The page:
How a tweet went viral raising thousands for epilepsy research
On Friday, a young woman, Hari Miller, tweeted a post about an order of service she had discovered in her desk drawer.
Hari had started a new job, and it was only once she had been given the keys to her desk that she found the service order for 21-year-old Amelia Roberts, who had died of Sudden Unexpected Death in Epilepsy.
The beautiful picture of Amelia and the moving words of her parents Hamish and Debbie Roberts, touched Hari and she decided to share it on Twitter, knowing that her friends would be moved by Amelia’s story. She also messaged Amelia’s family to make a donation to her JustGiving page.
Twenty-four hours later, Hari’s post had gone viral, with likes, retweets and donations flooding in from around the world.
By Monday morning, Amelia’s fund had climbed from £80,000 to more than £114,000. With offline donations, the fund now sits at over £140,000.
You can read the full thread on Twitter.
At Epilepsy Society, we have been amazed and humbled by the generosity of people from across the globe. Some donations have come from people with their own personal experience of epilepsy. But most are from those who had little or no knowledge of the condition. Just an instant connection and empathy with Hari’s tweet and the tragic story she had discovered in her desk drawer.
Minute by minute, donations have come pouring in, many of them anonymous, but all of them a testimony to the underlying goodness of humanity that often gets overlooked on social media.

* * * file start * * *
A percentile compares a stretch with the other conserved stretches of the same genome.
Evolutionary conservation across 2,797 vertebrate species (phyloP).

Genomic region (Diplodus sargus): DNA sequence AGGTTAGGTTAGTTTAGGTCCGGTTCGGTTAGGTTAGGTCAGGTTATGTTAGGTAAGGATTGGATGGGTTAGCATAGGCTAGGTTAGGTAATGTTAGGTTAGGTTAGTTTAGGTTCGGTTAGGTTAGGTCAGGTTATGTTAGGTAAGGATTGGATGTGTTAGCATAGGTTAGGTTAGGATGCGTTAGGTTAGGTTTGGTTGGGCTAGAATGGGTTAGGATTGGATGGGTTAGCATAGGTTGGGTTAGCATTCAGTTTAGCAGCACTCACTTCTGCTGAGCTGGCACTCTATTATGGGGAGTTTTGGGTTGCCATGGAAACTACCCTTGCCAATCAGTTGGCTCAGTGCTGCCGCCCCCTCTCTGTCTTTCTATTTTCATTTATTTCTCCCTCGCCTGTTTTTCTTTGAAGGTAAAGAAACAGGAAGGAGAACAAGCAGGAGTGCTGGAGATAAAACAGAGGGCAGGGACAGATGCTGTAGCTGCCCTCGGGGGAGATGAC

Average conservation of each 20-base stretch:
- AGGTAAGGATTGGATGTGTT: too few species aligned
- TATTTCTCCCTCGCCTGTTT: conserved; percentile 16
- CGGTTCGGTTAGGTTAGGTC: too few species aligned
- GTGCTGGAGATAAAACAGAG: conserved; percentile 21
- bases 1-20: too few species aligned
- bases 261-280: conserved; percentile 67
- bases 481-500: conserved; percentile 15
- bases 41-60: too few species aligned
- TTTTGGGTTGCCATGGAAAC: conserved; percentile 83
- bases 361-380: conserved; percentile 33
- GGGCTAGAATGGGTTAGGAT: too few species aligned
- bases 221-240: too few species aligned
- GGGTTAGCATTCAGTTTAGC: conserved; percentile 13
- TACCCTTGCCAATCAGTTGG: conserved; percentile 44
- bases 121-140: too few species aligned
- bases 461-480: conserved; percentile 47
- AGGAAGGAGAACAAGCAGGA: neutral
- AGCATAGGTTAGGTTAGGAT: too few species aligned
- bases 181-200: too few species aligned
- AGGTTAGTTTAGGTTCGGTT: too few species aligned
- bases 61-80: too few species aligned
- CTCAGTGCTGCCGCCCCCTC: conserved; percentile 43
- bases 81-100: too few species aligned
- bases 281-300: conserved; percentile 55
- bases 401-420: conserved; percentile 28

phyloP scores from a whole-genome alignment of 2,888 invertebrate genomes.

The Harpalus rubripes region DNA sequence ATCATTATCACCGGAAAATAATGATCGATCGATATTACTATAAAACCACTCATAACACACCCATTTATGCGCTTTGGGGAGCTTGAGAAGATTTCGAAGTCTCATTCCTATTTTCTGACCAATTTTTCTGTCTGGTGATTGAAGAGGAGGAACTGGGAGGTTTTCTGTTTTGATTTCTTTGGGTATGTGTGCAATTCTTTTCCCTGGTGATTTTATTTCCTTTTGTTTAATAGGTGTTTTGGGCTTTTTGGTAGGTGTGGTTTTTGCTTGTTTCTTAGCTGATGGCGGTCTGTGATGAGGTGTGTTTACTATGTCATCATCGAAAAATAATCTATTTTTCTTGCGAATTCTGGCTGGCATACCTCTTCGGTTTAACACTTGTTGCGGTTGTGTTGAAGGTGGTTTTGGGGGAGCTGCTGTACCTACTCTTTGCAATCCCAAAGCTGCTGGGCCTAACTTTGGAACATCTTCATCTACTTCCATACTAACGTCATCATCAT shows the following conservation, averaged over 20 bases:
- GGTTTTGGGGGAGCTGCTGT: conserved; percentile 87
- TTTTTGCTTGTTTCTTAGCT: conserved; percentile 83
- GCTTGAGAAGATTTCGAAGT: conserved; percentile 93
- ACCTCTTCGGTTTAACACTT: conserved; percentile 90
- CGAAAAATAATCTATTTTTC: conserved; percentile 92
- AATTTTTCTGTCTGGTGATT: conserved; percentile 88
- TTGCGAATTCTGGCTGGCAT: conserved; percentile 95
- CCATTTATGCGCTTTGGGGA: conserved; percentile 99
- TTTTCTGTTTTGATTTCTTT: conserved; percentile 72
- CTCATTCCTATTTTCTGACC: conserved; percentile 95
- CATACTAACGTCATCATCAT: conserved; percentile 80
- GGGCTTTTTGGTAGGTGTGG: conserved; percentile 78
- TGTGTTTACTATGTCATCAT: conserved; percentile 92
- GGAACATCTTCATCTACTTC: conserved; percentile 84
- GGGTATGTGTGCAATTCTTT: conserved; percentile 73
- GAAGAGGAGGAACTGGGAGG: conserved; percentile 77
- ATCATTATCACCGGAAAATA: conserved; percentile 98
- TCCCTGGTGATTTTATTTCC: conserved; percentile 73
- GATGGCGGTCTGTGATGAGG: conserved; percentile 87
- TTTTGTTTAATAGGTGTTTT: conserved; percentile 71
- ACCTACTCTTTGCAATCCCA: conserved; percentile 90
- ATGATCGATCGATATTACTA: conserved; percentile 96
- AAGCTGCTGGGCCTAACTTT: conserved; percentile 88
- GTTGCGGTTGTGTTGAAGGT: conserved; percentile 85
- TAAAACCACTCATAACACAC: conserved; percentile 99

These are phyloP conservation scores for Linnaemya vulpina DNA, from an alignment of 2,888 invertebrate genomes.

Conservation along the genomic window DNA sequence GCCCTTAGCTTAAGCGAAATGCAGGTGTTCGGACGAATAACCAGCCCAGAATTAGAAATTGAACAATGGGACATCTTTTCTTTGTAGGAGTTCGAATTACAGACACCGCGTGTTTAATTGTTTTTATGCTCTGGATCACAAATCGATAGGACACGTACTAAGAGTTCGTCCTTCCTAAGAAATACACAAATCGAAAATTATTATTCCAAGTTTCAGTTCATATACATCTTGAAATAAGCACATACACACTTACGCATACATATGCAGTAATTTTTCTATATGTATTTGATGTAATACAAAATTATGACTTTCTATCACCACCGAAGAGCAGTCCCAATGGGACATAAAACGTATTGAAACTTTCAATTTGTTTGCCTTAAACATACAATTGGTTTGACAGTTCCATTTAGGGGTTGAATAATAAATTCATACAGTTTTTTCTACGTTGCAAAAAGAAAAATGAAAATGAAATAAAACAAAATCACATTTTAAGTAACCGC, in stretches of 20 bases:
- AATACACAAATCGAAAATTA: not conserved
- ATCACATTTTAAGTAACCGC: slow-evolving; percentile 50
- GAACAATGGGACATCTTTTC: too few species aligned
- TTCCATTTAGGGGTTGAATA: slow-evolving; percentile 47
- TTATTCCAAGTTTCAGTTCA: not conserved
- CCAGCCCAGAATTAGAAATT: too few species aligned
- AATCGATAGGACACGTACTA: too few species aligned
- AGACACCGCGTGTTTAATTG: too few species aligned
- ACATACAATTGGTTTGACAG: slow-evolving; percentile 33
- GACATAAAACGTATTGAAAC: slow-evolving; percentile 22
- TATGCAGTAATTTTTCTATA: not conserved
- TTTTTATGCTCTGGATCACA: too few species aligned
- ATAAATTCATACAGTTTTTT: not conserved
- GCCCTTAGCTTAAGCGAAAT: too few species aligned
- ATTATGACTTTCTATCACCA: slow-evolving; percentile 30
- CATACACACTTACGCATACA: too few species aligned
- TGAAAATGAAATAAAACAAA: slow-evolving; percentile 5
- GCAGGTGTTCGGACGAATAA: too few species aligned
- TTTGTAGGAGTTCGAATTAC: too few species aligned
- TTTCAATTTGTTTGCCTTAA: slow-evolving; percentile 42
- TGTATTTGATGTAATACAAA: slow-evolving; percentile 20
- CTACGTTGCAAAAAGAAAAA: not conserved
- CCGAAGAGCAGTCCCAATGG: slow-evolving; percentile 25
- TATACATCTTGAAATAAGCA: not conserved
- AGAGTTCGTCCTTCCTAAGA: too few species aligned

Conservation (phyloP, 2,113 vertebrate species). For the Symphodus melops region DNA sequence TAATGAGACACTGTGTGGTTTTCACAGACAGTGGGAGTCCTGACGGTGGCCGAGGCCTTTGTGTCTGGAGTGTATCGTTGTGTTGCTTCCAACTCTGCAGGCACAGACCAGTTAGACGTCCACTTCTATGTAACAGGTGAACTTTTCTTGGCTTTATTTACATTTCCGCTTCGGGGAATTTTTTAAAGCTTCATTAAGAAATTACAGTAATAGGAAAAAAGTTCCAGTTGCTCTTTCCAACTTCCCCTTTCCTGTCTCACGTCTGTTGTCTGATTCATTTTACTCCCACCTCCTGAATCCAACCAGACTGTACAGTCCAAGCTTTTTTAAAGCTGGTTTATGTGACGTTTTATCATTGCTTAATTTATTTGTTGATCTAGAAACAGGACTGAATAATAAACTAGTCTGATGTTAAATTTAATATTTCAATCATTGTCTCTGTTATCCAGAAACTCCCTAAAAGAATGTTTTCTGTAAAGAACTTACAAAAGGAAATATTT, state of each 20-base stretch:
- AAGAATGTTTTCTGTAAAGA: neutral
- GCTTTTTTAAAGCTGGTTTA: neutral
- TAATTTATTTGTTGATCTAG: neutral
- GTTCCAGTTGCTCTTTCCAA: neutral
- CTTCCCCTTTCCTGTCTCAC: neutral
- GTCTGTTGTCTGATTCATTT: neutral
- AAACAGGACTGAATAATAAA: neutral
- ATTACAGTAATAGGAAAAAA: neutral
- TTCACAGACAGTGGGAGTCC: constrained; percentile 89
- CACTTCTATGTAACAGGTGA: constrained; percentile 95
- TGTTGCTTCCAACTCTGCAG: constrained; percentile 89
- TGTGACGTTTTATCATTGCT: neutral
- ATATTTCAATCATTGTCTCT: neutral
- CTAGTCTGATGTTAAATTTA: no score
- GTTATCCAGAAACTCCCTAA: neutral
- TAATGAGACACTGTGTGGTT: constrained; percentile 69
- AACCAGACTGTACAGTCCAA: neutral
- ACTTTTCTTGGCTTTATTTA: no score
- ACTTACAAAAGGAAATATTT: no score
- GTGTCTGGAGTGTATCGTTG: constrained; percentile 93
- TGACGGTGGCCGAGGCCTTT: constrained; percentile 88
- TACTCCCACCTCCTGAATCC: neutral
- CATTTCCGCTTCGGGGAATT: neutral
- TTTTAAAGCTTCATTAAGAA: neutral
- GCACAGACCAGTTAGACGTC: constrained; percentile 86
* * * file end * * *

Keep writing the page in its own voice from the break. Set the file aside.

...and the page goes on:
You can donate to Amelia’s JustGiving page here.
Every penny donated to Amelia’s fund will go towards research into epilepsy and helping to understand how our genes can contribute to epilepsy. The money will fund a bioinformatician for two years and this is a vital post for interpreting the data from people’s DNA.
Watch Debbie and Hamish Roberts and Hari talking about Amelia on BBC Breakfast. Scroll to 2:20
Claire Glazebrook, Director of Fundraising at Epilepsy Society said: “This has been an incredible weekend in raising awareness of epilepsy and raising important funds that will help us to gain a greater understanding of the condition.
“Hari had no idea that her tweet would go viral. She could not have foreseen the amazing impact that it would have on people globally or that it would result in thousands of pounds of donations into potentially life changing research.
“This is such a wonderful testimony for Amelia and all her family. It is just a year since the young student died and it is quite incredible to think that her fund could literally save the lives of others like her in the future. Our heartfelt thanks to Hari, to Amelia’s family and of course to everyone around the world who has donated. We are truly grateful.”